Palestinian Prime Minister Salam Fayyad, speaking after a meeting with Gulf Arab ministers, said the Palestinian Authority still needed about $500 million this year to fund everything from salaries to infrastructure.
"What we're looking for now, in the course of what remains in this year, is to find about half a billion dollars that we need in order to balance the books," Fayyad told journalists after the meeting on the margins of the UN General Assembly in New York.
"We're hopeful that we really get the support and assistance that we need."
US officials have called for Arab nations to step up their economic support of the Palestinian Authority.
The World Bank has warned that the authority faces a financing shortfall this year of up to $400 million and could remain dependent on foreign aid unless it can attract investment and find sustainable ways to grow its economy.
As the authority seeks to cut costs and improve tax collection, Fayyad has said he hopes by 2013 his government will not be forced to rely on foreign aid to finance its budget.
Palestinians 'working hard' on state
Foreign Minister Jonas Gahr Stoere of Norway, which chairs the donors group, said the need for support had increased with the recent launch of US-backed peace talks between Israel and the Palestinians, which US President Barack Obama wants to yield a deal for a full Palestinian state within one year.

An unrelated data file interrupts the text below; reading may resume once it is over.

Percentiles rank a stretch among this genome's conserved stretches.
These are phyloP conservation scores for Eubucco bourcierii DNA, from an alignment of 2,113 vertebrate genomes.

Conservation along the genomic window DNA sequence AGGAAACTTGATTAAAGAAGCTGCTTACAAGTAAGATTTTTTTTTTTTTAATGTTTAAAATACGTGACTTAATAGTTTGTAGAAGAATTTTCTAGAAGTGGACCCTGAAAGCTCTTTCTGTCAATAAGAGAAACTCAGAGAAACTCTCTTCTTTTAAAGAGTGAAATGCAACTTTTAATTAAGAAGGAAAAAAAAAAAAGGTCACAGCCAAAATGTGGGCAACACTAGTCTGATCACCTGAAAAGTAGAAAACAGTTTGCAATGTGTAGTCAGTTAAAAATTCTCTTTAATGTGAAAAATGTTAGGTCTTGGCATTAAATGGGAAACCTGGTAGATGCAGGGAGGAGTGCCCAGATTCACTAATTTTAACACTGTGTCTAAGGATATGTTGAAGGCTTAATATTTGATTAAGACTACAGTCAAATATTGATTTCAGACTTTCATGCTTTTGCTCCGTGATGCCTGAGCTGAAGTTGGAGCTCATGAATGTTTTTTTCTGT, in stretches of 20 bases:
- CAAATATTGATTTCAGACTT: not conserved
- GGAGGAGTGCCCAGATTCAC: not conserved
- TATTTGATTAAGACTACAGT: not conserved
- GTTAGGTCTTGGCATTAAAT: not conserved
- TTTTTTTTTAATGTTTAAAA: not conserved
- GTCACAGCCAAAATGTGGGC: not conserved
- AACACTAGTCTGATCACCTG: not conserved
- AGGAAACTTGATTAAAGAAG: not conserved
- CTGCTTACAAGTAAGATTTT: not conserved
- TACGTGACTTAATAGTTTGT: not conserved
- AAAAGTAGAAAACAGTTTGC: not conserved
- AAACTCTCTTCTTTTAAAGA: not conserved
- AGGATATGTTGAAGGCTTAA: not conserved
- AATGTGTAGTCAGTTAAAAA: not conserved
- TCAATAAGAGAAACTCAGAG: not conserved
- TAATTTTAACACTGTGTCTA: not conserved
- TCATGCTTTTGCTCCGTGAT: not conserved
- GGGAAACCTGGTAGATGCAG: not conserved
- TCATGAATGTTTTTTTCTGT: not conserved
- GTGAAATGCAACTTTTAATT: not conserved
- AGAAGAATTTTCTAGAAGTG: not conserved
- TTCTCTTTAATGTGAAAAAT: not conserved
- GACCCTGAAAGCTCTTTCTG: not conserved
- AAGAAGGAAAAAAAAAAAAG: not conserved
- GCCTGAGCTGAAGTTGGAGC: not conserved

"We want this state to hit the ground running. That capacity is almost there," Stoere said.
"We really expect the Arab and Gulf states to live up to their pledges. Time is short. We will intensify our efforts to communicate those figures," he said.
Stoere said the Palestinian Authority's efforts both to improve fiscal management and boost basic security were having a real impact on the ground - a fact he said should persuade Israel to further reduce restrictions on Palestinian movement and trade in the Gaza Strip and elsewhere.
"This is clearly on our agenda," he said, adding that the World Bank and others concurred that loosening restrictions would bolster the emerging Palestinian economy.
Fayyad said despite the financial crunch the Palestinian Authority was working hard to build up its basic governance capacity in order to take the reins fully if a comprehensive peace deal can be struck with Israel.
"We need to really push along," Fayyad said. "We are well positioned for the establishment of a state of Palestine at any point in the near future."
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